DECEMBER 17, 2021 -- Russell Fayant was December’s guest speaker at Albert Community School. Russell is a faculty member with the Saskatchewan Urban Native Teacher Education Program (SUNTEP), and he is based out of the University of Regina campus. Russell is Métis and from the Qu’Appelle Valley in Saskatchewan. He is a Michif speaker and says he is still learning his language.
Russell began his presentation at Albert School with a jovial hello to everyone and then started to introduce himself in his Michif language. Once he finished his introduction in Michif, he explained to everyone what he said and what it meant to him to be able to speak his language. Russell is not fluent in Michif but is continually learning from other speakers.
Russell gave a short narrative of who he is and where he was raised. He was raised in a single-parent home by his mom who worked very hard to provide for their family. He also stated that university was not a concept in his family; however, the value of “try hard and be the best person you can be” was instilled at a young age.
Russell shared that around the age of 12 or 13, he started to steal and it became a normal way of obtaining items he wanted. It was also around this time that he started to go back to his home community and visit with his aunts and uncles. Russell recalls listening to the conversations of his aunts and uncles about different people and relatives who were going in and out of jail. He states that the comments that his aunts and uncles made were very negative and the saying “be a good person” came back to him.
Around Grade 8, Russell made the decision that he was going to stop stealing and work hard for what he wanted; the goal was to make his family proud. At 15 years of age, Russell got his first job at McDonald’s, and with his first paycheque came the freedom of choice and independence. The McDonald’s income had an impact on his whole being as a young person. Russell states, “I could do whatever I wanted. It made me feel proud. No one could take it away from me.” Russell further explained to Albert students that he eventually was able to pay for his own school fees, buy his own clothes and help with groceries for his family. He also held down two jobs during high school and graduated at the age of 17. He was proud of his accomplishments and went to work as a painter after high school with his cousin. Russell worked long, hard hours but realized there were no benefits or pension for all of his hard work so he decided he needed a career. He applied to SUNTEP and the rest is history. Russell has been at SUNTEP for 15 years now.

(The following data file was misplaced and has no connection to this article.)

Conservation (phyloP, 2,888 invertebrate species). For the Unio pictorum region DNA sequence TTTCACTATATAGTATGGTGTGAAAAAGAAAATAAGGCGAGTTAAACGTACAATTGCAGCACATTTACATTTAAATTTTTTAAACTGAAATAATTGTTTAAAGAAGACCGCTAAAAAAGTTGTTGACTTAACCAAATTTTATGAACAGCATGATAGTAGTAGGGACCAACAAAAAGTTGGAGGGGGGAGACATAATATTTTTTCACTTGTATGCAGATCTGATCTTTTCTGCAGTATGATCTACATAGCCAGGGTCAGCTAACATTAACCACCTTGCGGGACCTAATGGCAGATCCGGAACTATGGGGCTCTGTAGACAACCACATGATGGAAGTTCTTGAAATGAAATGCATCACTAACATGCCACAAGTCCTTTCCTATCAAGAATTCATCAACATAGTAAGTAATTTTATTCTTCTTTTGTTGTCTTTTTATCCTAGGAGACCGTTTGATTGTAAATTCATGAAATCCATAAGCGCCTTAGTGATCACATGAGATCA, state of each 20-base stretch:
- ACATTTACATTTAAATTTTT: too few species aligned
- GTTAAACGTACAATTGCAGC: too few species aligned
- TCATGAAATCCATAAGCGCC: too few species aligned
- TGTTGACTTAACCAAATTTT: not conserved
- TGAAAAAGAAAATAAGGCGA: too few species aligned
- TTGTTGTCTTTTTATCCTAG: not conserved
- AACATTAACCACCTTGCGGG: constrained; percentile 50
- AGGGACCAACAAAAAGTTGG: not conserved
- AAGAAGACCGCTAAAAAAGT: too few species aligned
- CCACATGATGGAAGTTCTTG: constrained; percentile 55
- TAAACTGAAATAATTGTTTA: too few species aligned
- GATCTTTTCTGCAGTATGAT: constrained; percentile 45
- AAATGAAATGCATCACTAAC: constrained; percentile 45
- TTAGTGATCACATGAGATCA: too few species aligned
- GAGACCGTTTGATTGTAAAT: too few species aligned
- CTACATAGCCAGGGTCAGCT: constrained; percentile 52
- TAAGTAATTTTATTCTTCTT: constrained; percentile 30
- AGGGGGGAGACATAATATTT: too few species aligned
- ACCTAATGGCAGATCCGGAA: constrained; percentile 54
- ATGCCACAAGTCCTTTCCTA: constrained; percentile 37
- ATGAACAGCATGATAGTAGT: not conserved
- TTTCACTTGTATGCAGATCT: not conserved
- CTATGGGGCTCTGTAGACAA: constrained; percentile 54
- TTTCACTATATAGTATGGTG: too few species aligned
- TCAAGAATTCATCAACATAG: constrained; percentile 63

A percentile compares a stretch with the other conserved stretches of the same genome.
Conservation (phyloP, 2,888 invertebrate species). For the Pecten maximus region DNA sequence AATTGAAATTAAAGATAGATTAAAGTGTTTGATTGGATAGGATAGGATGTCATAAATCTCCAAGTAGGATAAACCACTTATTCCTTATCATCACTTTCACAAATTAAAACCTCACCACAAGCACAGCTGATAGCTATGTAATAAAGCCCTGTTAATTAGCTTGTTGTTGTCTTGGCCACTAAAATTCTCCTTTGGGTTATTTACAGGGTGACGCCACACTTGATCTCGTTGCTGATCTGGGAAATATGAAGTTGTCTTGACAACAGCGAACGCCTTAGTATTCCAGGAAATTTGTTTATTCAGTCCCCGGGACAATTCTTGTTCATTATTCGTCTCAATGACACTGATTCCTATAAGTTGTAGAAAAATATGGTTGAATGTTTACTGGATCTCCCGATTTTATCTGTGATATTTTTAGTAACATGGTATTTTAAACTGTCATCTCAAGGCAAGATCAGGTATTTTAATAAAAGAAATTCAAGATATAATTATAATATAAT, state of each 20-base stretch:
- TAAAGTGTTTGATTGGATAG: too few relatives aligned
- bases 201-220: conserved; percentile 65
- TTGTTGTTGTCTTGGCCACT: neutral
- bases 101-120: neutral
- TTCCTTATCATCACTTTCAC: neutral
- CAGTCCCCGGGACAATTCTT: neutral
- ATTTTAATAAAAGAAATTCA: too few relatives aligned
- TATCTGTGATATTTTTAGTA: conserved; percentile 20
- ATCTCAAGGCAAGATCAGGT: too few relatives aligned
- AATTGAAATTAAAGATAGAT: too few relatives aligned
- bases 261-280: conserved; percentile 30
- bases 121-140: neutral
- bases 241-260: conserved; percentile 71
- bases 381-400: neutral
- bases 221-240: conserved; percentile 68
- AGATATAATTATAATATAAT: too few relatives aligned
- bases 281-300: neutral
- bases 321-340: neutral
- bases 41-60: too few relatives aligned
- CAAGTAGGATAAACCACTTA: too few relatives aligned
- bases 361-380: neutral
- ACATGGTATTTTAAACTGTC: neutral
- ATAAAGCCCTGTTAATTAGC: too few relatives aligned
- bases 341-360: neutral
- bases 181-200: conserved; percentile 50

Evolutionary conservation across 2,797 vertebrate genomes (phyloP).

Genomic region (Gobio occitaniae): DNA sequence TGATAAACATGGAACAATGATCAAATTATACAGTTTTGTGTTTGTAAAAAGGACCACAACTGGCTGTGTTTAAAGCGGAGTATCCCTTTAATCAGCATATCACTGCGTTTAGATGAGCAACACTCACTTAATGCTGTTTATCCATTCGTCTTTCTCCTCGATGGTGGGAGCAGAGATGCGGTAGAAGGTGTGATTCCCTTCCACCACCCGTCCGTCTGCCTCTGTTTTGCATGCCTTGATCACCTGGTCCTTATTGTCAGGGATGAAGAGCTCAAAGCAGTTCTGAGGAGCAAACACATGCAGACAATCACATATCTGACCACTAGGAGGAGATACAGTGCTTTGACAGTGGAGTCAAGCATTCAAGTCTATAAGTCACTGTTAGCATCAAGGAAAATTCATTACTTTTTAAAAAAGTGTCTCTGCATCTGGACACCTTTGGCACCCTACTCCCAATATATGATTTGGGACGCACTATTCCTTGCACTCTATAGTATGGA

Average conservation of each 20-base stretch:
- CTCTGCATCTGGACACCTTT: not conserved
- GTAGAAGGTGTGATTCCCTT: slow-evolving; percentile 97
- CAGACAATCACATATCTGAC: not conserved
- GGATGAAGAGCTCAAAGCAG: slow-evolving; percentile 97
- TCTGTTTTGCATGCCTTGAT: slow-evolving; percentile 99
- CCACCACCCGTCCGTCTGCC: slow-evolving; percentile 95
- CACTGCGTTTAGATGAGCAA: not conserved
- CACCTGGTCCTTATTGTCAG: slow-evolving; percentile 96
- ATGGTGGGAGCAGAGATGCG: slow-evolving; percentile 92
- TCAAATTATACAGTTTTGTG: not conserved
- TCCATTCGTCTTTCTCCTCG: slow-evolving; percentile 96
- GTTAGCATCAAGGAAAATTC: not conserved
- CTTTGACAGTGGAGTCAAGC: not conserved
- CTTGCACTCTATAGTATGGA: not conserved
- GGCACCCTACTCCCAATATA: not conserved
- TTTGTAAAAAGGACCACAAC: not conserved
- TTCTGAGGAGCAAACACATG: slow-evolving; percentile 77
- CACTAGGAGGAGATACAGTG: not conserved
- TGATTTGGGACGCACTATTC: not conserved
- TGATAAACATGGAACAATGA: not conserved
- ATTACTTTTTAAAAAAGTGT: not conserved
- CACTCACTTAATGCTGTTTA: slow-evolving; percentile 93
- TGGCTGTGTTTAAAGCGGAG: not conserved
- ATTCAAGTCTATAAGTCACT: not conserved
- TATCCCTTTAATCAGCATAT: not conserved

Russell told Albert students that there is dignity in all work. “A career allowed me to buy my own home and a few nice brand-new cars, and a pension will help take care of me when I am older.” Russell has lots of friends, knows his culture and his people, and made his family proud. He is glad he made the decision to “try hard and be a good person.”
Russell had these last words of support and encouragement for Albert Students. “If I can do it, you can do it. You will have lots of opportunities in your life. A little hard work is a good way to live — work hard and listen. The other path is a poor path; take care of yourself. Be proud of who you are. Listen to your family; love family; go home and hug them. They work hard for you.”
Russell worked hard to make his mom and extended family members proud of who he became as a man. The idea of aunts and uncles thinking or talking badly of him because of “bad choices” made him work even harder to become an accomplished educator at SUNTEP. Russell set goals, challenged himself by the domains of the medicine wheel (emotional, mental, physical and spiritual), and he is learning to reclaim what was once lost to him — his Michif language. His ancestors would be proud of him!